Sony Worldwide Studios boss Shuhei Yoshida has branded Microsoft's messaging over Xbox One's cloud computing capabilities as "confusing", and admitted that he "totally doesn't understand" the way his rival plans to use cloud processing.


"We've been clear on what cloud gaming means, and that's getting games to run on the server and sending that video signal to a distant device," Yoshida told

"The way they are using cloud computing seems very different and I totally don't understand what they mean by that. So we can't react to what they are saying because we don't understand."

Yoshida admits that he had to read an article produced by tech experts Digital Foundry to get an understanding of Microsoft's plans, but suggests that he still doesn't fully understand how it will work.

"[Digital Foundry] went through all the computing tasks a game goes through," Yoshida continued, "and for each one they checked off if it can actually be done on the server versus the client, and most of the tasks a game has to perform, they said, cannot be done on the server because of the huge latency and the bandwidth.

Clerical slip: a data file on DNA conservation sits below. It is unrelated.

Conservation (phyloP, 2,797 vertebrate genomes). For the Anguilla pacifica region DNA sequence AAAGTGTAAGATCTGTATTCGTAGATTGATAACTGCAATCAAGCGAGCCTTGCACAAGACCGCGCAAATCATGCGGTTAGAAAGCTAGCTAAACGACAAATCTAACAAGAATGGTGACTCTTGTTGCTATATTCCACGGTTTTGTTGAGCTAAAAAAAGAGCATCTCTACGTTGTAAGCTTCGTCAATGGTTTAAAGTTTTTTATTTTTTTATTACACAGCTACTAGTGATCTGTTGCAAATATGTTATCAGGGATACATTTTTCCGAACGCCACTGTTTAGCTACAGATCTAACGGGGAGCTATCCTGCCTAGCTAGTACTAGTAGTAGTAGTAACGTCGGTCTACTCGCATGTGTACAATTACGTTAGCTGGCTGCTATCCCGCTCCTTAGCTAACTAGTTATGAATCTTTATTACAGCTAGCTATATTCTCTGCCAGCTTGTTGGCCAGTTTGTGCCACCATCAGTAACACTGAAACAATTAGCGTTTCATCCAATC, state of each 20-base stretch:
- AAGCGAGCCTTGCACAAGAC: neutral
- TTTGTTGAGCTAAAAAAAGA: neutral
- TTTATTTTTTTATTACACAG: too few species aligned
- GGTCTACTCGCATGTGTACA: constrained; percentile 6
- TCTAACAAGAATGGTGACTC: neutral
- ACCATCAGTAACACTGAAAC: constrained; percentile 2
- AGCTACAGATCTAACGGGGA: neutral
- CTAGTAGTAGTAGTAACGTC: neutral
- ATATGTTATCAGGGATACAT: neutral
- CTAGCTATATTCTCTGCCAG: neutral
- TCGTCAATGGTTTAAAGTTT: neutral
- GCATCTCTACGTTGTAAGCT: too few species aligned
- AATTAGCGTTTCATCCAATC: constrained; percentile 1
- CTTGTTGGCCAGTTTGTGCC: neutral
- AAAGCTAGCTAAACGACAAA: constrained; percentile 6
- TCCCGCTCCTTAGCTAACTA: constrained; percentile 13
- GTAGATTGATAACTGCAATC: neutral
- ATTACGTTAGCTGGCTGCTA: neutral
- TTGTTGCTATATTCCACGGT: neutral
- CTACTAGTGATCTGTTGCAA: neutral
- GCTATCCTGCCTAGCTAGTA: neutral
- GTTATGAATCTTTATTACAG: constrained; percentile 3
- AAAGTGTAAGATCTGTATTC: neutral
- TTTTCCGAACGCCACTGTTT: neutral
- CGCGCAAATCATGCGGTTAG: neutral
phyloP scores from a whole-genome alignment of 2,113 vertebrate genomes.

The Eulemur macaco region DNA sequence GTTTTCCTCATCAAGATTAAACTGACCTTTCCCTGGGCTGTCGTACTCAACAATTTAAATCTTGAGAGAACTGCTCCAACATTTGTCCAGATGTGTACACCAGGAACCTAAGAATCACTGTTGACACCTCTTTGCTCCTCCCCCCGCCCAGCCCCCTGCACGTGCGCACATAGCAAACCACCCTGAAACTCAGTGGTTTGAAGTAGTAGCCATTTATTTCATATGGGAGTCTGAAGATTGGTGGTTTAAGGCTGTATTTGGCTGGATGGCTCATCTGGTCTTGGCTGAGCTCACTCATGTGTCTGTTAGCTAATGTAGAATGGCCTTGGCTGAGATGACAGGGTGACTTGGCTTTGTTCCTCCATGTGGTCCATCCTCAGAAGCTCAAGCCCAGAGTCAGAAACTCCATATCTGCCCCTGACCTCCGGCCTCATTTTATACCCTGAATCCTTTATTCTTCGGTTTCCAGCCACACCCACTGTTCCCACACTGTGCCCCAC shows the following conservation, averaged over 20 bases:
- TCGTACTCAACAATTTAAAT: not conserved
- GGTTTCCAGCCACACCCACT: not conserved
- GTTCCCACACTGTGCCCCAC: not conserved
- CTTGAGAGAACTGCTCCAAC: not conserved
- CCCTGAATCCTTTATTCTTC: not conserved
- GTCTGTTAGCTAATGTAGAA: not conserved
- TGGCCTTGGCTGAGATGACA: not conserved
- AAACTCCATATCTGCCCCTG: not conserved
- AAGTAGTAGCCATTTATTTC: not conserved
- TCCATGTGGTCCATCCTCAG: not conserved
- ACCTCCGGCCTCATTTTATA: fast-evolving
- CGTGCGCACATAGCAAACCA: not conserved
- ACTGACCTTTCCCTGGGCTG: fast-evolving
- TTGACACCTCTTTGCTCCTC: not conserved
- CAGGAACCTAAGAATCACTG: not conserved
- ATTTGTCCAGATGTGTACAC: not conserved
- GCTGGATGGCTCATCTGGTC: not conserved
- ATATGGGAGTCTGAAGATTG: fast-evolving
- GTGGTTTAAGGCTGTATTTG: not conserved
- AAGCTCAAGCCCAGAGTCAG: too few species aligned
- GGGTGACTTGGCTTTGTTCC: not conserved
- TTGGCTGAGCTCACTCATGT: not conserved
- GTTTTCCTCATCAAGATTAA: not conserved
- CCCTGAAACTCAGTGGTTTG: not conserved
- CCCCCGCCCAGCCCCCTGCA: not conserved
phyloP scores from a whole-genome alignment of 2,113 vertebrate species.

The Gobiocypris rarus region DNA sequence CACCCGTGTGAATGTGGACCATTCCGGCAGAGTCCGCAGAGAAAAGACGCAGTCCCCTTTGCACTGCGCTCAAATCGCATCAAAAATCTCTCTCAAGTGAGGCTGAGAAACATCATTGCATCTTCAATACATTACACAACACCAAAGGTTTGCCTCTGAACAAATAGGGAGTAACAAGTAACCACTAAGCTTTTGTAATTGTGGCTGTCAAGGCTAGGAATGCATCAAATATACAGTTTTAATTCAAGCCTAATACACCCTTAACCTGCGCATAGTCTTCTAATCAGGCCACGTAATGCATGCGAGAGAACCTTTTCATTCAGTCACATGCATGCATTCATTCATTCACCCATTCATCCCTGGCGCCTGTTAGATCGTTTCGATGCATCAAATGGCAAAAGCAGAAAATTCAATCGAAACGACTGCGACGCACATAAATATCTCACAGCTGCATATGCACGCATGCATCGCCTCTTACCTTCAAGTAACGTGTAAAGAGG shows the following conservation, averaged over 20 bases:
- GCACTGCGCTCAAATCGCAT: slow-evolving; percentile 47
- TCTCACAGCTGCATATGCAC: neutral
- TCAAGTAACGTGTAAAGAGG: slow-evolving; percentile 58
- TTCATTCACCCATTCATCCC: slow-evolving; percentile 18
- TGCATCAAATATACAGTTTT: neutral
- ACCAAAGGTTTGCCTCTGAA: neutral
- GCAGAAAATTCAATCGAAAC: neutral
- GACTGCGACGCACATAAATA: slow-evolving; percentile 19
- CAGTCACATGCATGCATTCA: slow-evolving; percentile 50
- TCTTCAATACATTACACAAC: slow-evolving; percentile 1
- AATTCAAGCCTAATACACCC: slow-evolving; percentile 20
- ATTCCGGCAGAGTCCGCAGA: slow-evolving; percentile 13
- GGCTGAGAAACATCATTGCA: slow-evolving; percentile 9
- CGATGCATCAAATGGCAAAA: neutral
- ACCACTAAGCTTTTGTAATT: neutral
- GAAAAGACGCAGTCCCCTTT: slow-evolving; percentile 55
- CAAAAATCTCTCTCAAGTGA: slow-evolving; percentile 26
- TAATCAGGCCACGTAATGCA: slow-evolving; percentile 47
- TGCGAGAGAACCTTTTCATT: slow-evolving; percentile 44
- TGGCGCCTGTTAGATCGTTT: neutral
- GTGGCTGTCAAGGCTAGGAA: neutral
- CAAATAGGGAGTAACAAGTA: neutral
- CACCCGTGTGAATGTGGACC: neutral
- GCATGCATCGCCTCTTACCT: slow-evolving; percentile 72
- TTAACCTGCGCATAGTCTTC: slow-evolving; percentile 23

"There's so much data going back and forth between the CPU and memory and GPU inside the console compared to going through the internet... There were maybe four or five tasks that actually could be done on the server. So that was very educational to me. After reading the article, the Microsoft message was even more confusing to me."

Microsoft claims that it is able to offload local CPU processes to the cloud in order to improve visual fidelity and offer advanced AI.

The first Xbox One game to make the use of the cloud appears to be Forza Motorsport 5, which pulls data from the cloud to create 'Drivatars', a form of AI driver based on player behaviour.

Titanfall is also said to use the cloud to create "a bigger world, more physics, lots of AI, and potentially a lot more than that".

Sony's cloud streaming service Gaikai is expected to launch for PS4 in the US next year. Plans have yet to be announced for its European rollout.

PlayStation 4 launches in the US tomorrow, November 15, and in the UK on November 29.


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